LAMBDA BOO (Lambda Bootis). The main portion of Bootes, the Herdsman, rather resembles a kite with mighty Arcturus, the luminary, at its end. Less recognized is a long triangle of stars that lies near the tail of Ursa Major (the handle of the Big Dipper) made of Theta and Epsilon Boo (that with much fainter Iota make the outstretched fingers of the Herdsman) and modest fourth magnitude (4.18) Lambda. Modest but mysterious, this class A (A0 peculiar) hydrogen fusing dwarf is still the subject of study and argument. At a distance of 97 light years, Lambda shines to us with the luminosity of 16 Suns from an 8900 Kelvin surface, as expected for a two solar mass star. Spinning with a rapid projected equatorial velocity of 128 kilometers per second and 1.7 times the size of the Sun, the star rotates with a period of less than two thirds of a day. So far, all seems relatively normal. The surprise comes in the Lambda's weird chemical composition. Its outer layers are depleted in metals (chromium, barium, nickel, titanium) by roughly a factor of ten, while the other elements come in as more or less normal. Such stars (the "Lambda Boo stars") are rare: there are only about 50 known. Many class A and B (Elnath and Gamma Corvi for example) stars have odd abundances as a result of separation (gravitational settling and radiative lofting) in quiet atmospheres. But Lambda's spin roils the gasses and hardly makes it quiet! The prevailing idea is that star was at an early age surrounded by a thick cloud of dusty gas. Interstellar dust grains absorb metal atoms from the gas onto themselves, which depletes the gas (a well-recognized phenomenon). The pressure of starlight keeps the dust pushed away while the depleted gas settles inward to become part of the star. Or not. No one really knows. (Lambda Boo was chosen as one of Jim Kaler's Hundred Greatest Stars.)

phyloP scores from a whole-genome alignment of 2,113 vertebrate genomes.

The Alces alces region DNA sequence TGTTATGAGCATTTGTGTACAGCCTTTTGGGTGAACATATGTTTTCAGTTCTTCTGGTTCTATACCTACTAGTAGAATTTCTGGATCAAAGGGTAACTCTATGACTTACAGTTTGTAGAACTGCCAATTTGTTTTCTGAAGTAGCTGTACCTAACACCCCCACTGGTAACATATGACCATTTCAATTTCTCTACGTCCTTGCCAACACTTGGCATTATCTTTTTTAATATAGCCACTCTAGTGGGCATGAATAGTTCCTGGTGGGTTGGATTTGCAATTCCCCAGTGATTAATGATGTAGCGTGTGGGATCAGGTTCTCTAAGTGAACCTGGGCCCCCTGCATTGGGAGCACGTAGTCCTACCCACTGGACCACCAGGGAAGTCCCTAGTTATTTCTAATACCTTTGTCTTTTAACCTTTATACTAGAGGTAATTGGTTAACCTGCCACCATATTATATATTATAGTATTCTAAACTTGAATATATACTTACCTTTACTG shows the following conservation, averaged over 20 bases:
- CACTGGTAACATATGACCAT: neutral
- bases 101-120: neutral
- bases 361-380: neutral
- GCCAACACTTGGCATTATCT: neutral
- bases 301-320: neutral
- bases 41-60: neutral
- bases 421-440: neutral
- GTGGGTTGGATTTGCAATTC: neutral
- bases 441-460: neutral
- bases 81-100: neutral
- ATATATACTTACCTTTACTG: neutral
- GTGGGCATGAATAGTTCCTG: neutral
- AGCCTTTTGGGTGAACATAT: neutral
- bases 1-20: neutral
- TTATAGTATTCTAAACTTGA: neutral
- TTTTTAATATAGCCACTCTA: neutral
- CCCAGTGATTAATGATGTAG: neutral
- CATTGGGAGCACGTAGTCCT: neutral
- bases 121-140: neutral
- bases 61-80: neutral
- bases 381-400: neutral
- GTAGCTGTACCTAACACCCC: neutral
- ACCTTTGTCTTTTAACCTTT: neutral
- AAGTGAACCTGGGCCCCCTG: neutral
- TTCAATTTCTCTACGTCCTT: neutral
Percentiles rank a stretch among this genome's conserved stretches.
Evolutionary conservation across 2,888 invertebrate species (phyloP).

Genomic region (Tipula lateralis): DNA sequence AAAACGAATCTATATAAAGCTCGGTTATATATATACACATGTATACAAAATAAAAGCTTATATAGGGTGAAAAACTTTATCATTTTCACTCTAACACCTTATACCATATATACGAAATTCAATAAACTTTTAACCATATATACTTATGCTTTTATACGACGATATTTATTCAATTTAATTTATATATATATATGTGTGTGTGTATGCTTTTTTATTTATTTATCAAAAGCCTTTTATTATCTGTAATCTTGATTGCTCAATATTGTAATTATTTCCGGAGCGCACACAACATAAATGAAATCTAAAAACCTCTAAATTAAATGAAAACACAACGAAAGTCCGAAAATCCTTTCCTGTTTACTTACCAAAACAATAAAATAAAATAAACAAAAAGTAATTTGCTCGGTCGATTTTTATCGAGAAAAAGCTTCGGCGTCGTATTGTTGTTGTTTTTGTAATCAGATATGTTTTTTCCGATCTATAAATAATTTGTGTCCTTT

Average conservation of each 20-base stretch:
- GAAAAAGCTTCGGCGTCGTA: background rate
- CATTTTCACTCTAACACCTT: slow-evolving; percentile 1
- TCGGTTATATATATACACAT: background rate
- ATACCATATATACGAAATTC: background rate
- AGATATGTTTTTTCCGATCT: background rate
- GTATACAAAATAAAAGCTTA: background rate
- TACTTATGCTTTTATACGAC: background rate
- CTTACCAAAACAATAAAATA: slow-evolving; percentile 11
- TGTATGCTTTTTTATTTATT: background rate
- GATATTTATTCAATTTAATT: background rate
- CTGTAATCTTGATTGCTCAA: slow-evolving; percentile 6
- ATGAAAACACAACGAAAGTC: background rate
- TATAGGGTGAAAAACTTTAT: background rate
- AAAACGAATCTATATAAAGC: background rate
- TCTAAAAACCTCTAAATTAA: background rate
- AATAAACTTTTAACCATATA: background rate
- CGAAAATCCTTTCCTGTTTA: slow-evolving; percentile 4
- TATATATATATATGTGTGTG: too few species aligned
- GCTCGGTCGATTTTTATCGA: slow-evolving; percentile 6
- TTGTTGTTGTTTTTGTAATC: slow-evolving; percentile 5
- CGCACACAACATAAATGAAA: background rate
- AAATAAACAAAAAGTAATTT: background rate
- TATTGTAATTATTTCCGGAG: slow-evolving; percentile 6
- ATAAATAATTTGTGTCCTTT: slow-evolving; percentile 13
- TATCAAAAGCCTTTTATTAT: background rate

Written by Jim Kaler. Return to STARS.